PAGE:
Maker, E.J Dent, London, England. Model - Special
exhibition/presentation piece, c. 1850's. Six - legged gravity
escapement variant based on Dr. James Clark's design; with 15 second Bernard-Henri
Wagner train remontoire.
One second compensated pendulum. Harrison style maintaining power. Solid cast brass plate
-and -spacer type frame, 22'H x 17"w x 12"d. Thickness of main plates
7/16". Overall height 6' 6".
Click here for a
video and audio of this type of remontoire.
Click on the individual pictures to see an
enhanced image as well as others.
This Dent exhibition clock was made about 1867. It may have been made for the
Paris exhibition of 1867, as there is a description in the catalog that may
refer to this. Other references say it was a prototype made around 1852 by the
Dent firm in cooperation with Edmund Dennison (later Lord Grimthorp), as a model
for the escapement for the clock in Westminster Palace commonly known as Big
Ben. Either way this movement displays the best example of Bernard-Henri
Wagner's, c. 1850, gravity-driven remontoire that this author has ever seem. The
Wagner remontoire is the most visually attractive amongst all the remontoire
used in horology.
A film taken from 1959 of the Dent workshop featuring
this clock at their Waterloo, Southwark facility.
In the film a model of a tower clock of the mid 19th Century (this clock).
Fly wheel and escapement. Workshop at Dents, Mr. Buckney, Mr.Williams walks
across workshop. Man working on an automatically rewind tower clock with a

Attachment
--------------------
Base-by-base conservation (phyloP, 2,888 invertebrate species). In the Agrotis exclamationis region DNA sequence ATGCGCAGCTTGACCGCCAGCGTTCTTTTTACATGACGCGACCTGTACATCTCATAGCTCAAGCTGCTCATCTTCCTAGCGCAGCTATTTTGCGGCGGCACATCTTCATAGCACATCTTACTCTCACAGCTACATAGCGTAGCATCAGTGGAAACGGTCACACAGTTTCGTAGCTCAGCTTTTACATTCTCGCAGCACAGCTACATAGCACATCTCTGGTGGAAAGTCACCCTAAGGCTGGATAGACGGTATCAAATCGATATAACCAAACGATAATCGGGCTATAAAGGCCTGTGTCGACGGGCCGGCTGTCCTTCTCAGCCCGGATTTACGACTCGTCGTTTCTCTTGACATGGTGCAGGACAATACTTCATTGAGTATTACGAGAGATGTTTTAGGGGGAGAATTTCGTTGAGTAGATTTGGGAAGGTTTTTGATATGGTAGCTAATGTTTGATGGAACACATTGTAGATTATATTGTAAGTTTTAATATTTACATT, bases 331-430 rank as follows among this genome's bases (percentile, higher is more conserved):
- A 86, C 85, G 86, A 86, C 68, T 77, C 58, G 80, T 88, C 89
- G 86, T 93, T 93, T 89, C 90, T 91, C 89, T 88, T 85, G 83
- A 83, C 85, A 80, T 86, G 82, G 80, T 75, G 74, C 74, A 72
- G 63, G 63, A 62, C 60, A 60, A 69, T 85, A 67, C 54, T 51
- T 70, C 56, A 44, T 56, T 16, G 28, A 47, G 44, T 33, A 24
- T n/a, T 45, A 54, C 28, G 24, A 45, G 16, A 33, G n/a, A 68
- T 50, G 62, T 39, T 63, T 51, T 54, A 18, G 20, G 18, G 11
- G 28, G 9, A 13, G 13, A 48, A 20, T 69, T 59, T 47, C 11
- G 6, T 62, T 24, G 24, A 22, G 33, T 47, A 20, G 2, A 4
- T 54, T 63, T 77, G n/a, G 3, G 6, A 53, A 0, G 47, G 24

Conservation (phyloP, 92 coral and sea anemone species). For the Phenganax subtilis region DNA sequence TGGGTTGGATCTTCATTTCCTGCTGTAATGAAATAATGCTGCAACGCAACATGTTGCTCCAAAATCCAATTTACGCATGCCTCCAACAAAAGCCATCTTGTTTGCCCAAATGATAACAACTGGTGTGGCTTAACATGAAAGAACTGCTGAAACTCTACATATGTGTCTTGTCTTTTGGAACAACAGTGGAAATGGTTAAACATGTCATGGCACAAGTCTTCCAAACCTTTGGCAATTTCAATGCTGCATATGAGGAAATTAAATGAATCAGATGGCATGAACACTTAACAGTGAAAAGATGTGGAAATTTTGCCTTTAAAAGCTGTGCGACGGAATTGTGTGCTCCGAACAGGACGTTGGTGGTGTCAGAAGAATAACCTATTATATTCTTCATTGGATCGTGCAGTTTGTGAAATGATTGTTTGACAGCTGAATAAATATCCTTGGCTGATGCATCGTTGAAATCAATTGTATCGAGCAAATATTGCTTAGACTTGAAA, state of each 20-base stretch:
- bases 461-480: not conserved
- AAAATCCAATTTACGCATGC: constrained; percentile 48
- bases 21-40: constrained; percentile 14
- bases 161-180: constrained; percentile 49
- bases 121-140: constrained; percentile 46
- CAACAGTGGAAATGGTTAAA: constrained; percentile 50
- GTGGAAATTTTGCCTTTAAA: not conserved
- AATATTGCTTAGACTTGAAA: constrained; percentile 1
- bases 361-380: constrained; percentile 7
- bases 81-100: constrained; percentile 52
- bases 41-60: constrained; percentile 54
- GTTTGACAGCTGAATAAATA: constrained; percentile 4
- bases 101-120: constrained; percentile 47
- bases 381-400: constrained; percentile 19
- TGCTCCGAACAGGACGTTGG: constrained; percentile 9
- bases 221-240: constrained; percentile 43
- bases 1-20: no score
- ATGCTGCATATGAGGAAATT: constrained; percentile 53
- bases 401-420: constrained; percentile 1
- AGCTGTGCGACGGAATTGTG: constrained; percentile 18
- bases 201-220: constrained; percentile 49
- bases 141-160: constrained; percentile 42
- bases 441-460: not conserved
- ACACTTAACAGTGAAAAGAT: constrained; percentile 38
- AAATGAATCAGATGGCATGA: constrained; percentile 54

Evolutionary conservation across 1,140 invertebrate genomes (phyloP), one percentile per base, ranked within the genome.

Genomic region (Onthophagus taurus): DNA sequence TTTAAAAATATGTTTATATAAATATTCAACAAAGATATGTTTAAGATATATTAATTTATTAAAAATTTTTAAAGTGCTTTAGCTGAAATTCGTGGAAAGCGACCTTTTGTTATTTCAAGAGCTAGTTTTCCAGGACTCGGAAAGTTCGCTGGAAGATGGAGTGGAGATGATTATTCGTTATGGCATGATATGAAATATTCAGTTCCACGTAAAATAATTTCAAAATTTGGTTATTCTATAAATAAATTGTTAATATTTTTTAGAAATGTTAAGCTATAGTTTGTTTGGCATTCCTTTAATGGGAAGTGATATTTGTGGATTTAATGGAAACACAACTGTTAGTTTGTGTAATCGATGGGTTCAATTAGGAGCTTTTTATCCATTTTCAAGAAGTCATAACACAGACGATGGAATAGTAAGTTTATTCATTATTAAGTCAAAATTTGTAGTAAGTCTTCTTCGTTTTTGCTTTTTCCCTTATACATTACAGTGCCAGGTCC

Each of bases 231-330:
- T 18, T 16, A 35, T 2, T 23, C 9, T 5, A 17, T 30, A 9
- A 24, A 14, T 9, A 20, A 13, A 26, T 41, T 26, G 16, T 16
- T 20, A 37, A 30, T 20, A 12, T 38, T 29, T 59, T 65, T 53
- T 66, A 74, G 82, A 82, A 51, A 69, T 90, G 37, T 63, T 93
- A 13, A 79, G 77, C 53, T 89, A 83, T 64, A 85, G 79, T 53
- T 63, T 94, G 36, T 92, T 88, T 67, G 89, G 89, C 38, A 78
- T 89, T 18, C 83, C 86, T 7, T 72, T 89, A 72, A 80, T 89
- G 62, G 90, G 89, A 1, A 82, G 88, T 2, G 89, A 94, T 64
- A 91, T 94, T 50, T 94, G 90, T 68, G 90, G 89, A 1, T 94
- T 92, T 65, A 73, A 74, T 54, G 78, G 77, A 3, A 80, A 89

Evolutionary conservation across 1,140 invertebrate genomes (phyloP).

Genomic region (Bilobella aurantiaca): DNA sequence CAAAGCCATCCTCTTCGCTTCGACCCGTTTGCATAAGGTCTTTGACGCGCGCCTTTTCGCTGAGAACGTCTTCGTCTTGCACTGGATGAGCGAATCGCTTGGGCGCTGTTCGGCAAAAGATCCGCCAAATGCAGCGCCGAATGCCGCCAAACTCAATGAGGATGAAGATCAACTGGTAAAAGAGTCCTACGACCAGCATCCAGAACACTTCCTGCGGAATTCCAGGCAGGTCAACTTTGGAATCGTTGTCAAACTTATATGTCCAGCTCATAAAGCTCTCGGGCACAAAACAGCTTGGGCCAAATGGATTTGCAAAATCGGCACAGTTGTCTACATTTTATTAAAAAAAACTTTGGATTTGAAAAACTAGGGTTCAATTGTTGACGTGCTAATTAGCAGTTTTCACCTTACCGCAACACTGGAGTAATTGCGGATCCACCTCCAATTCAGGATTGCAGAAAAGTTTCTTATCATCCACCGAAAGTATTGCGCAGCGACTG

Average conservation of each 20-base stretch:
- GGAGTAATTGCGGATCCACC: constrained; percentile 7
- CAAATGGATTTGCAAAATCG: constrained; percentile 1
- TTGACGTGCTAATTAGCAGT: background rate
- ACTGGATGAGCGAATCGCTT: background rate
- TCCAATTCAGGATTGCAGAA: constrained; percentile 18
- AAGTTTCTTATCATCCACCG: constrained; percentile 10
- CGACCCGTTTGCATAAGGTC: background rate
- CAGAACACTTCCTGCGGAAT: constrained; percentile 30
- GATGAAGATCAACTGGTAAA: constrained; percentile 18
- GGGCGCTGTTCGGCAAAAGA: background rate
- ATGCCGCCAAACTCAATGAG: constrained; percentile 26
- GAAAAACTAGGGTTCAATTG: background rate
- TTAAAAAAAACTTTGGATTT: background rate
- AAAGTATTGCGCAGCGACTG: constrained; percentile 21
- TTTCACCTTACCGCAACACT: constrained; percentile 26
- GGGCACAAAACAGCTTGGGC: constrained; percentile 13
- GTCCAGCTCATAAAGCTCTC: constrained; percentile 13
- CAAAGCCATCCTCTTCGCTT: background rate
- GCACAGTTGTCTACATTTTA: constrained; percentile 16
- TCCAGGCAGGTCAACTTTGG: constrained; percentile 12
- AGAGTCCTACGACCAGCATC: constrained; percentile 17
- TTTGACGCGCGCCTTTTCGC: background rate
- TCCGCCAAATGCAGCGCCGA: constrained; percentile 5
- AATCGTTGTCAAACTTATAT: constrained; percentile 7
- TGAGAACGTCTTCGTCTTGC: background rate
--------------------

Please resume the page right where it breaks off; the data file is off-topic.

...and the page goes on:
double three legged gravity escapement. Mr. Buckney and Mr. Williams (Works
Manager) looking at clock. Driving weight. Buckney and assistant - run into
escapement. Escapement of a. Westminster quarter chime clock. Various shots of
men and mechanism. Old Chelsea Clock made in 1761. Various shots of small
domestic clocks, all hand made, men working on clocks. A pendulum of another
The Dent firm was located at 33 & 34 Cockspur Street, Charing Cross, London
between 1862-1904. 33 Cockspur appears on the clock dial, no serial number has
The first illustration shows the slotted cylinder used in the locking of the
escapement, and it is controlled by the crutch below attached to the pendulum.
In reality, in is hard to see how this gravity escapement variant holds any
improvement from the conventional Dennison double three-legged escapement. The
crutch which controls the locking cylinder is in constant contact with the
pendulum, thus defeating one of the desirable aspects of a gravity escapement
which is to reduce as much as possible any interference from the clock
movement with the pendulum.
The second illustration is a drawing of the Bernard-Henri rocking frame
gravity remontoire developed around 1850.
Click here to view an animation of
the Wagner rocking frame remontoire, it requires Adobe Shockwave player. There
are three animations, click on "GOING" to see this one. The second picture is of
One line of thought is that this was made by Dent as his submission to the British
government for the escapement and remontoire design for the great clock at Westminster;
commonly known as Big Ben. According to The Country
Life International Dictionary of Clocks, page 252 by Alan Smith this clock was
the original model of Lord Grimthorp's gravity escapement made by the hand
of Edward Dent for submission to the British government for Big Ben. He goes
on to say that this design was the one preferred by Dent for that tower
clock. It was certainly made as a special exhibition or presentation piece. Exhibition pieces
were made to highlight the creators' horological skills and/or demonstrate a new
innovation. This clock fits both criterion and was on display in Dent's main office's area for many years and is
probably the only one of it's kind made by the firm. The
gravity escapement used in this clock is certainly not the first iteration